The questions of whether legal aid funds suitable cases, and of how well the NHS performs in defending and settling claims, should become clearer when the National Audit Office publishes a long-awaited report.

In 1997-98, legal aid funded more than 90 per cent of clinical negligence claims at a cost of£62m. But does the system deliver value for money?

Is the Legal Services Commission (which has taken over from the now-defunct Legal Aid Board) funding the right cases or do too many doubtful cases win support? And how well does the NHS perform in settling and defending clinical negligence claims?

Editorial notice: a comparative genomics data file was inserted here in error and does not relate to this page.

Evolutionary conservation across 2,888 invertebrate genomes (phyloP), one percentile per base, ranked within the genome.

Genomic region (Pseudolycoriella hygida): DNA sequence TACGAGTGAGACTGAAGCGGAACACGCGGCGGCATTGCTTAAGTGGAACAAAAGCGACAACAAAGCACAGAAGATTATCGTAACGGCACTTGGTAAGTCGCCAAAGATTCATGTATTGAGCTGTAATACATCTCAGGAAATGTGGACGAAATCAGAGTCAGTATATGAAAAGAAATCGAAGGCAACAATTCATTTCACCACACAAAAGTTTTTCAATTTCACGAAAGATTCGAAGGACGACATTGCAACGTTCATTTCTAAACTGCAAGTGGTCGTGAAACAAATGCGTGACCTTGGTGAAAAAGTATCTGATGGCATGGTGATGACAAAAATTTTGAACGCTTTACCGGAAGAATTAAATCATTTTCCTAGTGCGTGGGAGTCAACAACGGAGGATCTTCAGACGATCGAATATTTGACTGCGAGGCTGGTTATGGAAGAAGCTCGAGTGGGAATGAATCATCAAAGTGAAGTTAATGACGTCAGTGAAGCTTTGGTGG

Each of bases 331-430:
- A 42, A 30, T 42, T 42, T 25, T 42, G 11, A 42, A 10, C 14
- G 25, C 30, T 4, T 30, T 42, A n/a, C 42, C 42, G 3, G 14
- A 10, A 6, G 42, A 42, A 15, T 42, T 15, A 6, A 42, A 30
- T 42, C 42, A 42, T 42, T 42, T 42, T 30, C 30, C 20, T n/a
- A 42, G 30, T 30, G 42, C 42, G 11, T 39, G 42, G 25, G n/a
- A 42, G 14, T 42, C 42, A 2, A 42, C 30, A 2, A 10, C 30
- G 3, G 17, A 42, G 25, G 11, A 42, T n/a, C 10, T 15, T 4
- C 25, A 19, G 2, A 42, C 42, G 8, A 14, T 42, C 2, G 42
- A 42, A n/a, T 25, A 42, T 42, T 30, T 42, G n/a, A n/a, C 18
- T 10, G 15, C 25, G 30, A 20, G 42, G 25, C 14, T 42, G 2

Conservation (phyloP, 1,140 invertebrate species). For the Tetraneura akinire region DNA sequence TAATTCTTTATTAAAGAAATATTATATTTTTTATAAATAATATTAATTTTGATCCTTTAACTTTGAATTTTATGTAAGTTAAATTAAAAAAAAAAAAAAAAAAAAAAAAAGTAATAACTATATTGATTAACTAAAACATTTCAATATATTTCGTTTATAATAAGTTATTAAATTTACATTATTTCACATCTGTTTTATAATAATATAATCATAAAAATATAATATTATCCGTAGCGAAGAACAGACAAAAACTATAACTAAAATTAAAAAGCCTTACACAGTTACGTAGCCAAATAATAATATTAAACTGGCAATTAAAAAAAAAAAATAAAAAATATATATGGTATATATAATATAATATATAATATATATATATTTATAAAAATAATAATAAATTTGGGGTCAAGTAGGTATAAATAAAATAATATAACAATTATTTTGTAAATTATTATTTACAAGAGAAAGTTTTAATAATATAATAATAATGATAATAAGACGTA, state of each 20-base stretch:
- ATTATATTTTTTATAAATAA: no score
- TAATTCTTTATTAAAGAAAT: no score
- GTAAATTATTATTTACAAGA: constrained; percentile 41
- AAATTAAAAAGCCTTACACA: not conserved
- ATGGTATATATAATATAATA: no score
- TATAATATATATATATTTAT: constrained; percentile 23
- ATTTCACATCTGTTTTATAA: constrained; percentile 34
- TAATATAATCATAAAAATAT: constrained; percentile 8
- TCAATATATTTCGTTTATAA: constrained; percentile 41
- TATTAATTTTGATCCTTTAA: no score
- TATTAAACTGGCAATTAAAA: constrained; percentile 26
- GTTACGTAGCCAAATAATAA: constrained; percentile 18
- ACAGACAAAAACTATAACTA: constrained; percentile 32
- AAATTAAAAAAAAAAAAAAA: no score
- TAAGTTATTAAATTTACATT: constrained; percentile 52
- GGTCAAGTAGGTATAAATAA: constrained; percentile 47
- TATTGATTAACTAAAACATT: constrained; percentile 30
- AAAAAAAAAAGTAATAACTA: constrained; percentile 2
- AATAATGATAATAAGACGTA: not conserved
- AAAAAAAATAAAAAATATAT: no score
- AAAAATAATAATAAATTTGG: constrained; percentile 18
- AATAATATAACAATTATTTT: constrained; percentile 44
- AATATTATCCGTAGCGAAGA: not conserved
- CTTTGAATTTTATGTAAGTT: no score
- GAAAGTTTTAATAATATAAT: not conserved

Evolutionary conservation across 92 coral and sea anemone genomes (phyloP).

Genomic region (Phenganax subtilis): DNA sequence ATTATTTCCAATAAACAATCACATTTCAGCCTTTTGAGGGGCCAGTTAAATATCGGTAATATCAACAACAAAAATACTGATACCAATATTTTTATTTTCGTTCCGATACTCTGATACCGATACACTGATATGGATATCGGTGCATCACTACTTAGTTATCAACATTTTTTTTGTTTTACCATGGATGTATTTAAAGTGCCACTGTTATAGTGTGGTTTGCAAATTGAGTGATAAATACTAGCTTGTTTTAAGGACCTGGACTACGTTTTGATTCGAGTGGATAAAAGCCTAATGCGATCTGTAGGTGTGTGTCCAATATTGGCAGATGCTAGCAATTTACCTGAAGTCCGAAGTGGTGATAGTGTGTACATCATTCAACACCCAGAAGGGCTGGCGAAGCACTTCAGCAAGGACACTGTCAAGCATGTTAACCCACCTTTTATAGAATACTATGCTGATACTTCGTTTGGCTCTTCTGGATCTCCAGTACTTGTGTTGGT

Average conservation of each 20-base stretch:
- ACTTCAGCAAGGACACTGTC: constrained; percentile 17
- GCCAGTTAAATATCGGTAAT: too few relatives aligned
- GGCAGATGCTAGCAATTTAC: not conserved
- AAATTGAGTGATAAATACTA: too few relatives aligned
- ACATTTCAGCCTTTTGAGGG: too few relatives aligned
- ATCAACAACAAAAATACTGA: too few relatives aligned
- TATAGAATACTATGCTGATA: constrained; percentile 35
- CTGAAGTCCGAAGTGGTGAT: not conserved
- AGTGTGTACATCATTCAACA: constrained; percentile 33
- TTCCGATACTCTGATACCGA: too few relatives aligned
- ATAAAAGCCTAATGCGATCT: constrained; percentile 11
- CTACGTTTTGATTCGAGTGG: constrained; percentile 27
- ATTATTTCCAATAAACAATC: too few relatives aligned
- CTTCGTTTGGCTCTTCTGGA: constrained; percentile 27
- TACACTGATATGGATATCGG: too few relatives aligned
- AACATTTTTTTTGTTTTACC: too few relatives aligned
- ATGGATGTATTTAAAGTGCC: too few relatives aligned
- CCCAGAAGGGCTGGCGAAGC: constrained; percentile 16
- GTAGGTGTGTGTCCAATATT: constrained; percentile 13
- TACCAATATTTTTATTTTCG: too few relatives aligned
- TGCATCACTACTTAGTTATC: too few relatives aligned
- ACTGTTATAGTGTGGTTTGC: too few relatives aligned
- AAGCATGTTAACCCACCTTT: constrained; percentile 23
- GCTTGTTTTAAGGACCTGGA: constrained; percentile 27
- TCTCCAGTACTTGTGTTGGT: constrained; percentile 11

The inquiry team, which began work last spring, was scheduled to report around now, but the projected date has slipped to late spring.

The exercise should produce valuable insights into good and not-so-good practices affecting cost, success ratios, speed of settlement and the way lawyers are used.

The NHS pays out bigger and bigger sums each year to settle patients' negligence claims. In August 1999, the NHS Executive was aware of at least 15,000 outstanding claims, totalling£2.4bn. The taxpayer funds not only the compensation and the defence of the claims, but in most cases their pursuit as well.